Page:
Injunction for calling for demonstrators to leave Caledonia development extended

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Injunction for calling for demonstrators to leave Caledonia development extended's Profile


An injunction that calls for Indigenous demonstrators to leave a residential development just outside Caledonia, Ont. has been extended.

Demonstrators stopped the McKenzie Meadows development on July 19, took over the site and have been there since,  except for a day after OPP moved in and cleared it, enforcing the original injunction.

The demonstrators have renamed the area 1492 Land Back Lane and say it’s unceded Haudenosaunee territory.

Superior Court Justice John Harper ruled to continue the injunction and to start working toward a final hearing, which would deal with whether the injunction would become permanent.

He also named Skyler Williams, a member of Six Nations of the Grand River and one of the demonstrators, as a defendant. He has been the public face and primary spokesperson for the protest.

A statement on behalf of a group of Haudenosaunee women opposed to the use of injunctions was also released Tuesday morning before the court appearance in Brantford.

“These matters are complex and we do not believe this court is the appropriate forum to deliberate our concerns or resolve our issues,” it read in part.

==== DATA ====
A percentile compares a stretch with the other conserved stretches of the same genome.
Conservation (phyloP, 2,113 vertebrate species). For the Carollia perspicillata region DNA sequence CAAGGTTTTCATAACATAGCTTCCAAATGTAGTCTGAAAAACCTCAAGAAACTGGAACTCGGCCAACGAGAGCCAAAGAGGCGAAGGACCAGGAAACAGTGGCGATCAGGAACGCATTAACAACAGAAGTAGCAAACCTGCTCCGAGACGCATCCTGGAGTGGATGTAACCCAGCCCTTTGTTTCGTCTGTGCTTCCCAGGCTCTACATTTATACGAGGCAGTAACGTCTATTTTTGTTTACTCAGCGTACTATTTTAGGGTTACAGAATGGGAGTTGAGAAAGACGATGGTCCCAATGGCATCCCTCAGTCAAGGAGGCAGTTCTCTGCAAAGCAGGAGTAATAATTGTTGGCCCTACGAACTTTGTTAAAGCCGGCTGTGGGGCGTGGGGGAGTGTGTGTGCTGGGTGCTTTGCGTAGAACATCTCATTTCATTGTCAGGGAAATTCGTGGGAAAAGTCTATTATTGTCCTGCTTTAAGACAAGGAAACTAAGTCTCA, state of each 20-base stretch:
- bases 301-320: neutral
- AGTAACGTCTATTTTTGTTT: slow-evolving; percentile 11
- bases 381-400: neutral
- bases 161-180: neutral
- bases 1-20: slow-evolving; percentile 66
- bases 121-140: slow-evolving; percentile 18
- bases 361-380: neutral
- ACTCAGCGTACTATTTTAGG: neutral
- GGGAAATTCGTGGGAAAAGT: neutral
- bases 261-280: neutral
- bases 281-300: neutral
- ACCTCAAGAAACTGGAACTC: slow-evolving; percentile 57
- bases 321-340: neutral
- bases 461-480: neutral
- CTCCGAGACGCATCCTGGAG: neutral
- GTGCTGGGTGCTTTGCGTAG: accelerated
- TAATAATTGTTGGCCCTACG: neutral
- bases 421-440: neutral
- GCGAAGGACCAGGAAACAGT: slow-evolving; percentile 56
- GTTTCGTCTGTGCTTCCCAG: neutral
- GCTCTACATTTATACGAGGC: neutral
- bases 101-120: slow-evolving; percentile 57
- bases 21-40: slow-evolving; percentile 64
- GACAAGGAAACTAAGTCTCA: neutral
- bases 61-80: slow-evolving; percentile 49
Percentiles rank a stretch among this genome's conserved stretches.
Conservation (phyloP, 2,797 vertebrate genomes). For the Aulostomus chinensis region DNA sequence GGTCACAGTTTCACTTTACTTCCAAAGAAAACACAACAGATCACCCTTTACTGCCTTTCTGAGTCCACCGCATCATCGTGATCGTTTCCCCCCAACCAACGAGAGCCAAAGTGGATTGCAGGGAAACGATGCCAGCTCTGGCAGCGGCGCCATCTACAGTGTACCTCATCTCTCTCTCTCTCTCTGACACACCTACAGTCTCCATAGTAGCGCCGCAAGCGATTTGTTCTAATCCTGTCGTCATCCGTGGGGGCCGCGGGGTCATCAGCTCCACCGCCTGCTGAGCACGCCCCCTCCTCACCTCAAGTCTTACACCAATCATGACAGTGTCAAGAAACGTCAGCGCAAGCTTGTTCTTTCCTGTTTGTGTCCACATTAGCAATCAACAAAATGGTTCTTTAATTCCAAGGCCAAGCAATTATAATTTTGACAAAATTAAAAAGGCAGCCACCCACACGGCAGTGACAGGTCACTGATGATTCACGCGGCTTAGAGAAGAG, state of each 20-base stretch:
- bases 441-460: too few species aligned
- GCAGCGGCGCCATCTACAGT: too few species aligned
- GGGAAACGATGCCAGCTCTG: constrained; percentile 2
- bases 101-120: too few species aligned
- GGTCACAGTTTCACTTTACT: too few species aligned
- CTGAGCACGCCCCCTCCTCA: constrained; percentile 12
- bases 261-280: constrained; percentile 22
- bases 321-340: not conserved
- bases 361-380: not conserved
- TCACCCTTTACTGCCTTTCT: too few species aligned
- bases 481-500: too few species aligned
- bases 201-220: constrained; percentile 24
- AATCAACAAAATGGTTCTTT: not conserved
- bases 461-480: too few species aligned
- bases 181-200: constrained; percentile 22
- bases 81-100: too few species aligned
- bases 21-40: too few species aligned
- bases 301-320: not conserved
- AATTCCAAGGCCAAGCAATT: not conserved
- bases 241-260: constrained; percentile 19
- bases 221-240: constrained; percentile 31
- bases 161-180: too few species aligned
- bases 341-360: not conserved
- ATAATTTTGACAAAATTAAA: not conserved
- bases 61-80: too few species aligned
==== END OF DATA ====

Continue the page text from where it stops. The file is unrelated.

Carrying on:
“We will continue to resist the criminalization of our people and illegitimate development in our territory. We call on the Crown, our allies, to stop the use of injunctions against our people.”

Demonstrators stopped the McKenzie Meadows development on July 19 and have been occupying the site since, renaming it 1492 Land Back Lane. (Dan Taekema/CBC)

Midway through proceedings, a Haudenosaunee woman who was present stood up wanting to speak, presumably to deliver the group statement against injunctions in court. 

Counsel for Foxgate Developments said that the woman approached them before the meeting and indicated that she was there with one of the elders. Counsel said they had agreed to advise the judge that they wanted to speak, but didn’t get to do so.

But the judge did not allow the woman to speak, saying instead that they needed to give notice in writing.

He said that OPP commissioner and their counsel Christopher Diana, who spoke after the woman left the courtroom, had given written notice, which is why they were allowed.

He said notice needed to be given out of “fairness.”

Prior to ruling on the injunction, the first hour of court was devoted to naming Skyler Williams as a defendant.

Counsel for Foxgate Developments showed videos posted on Williams’ Facebook account that detailed police arriving and clearing the site on August 5.

Until today, there had been no named defendants in the case.

They claimed the videos — which included encouragement for people to come to the site and statements that the protestors would keep staying — as well as speaking to the media, portrayed him as a “protest leader.”

They argued that naming Williams might result in him “abiding” by the injunction because the change makes him liable for costs.

They also maintained that the move wasn’t being done with prejudice, and said if Williams was identified as a “main occupier” at the start, they would have named him then. 

He has been given 20 days to respond.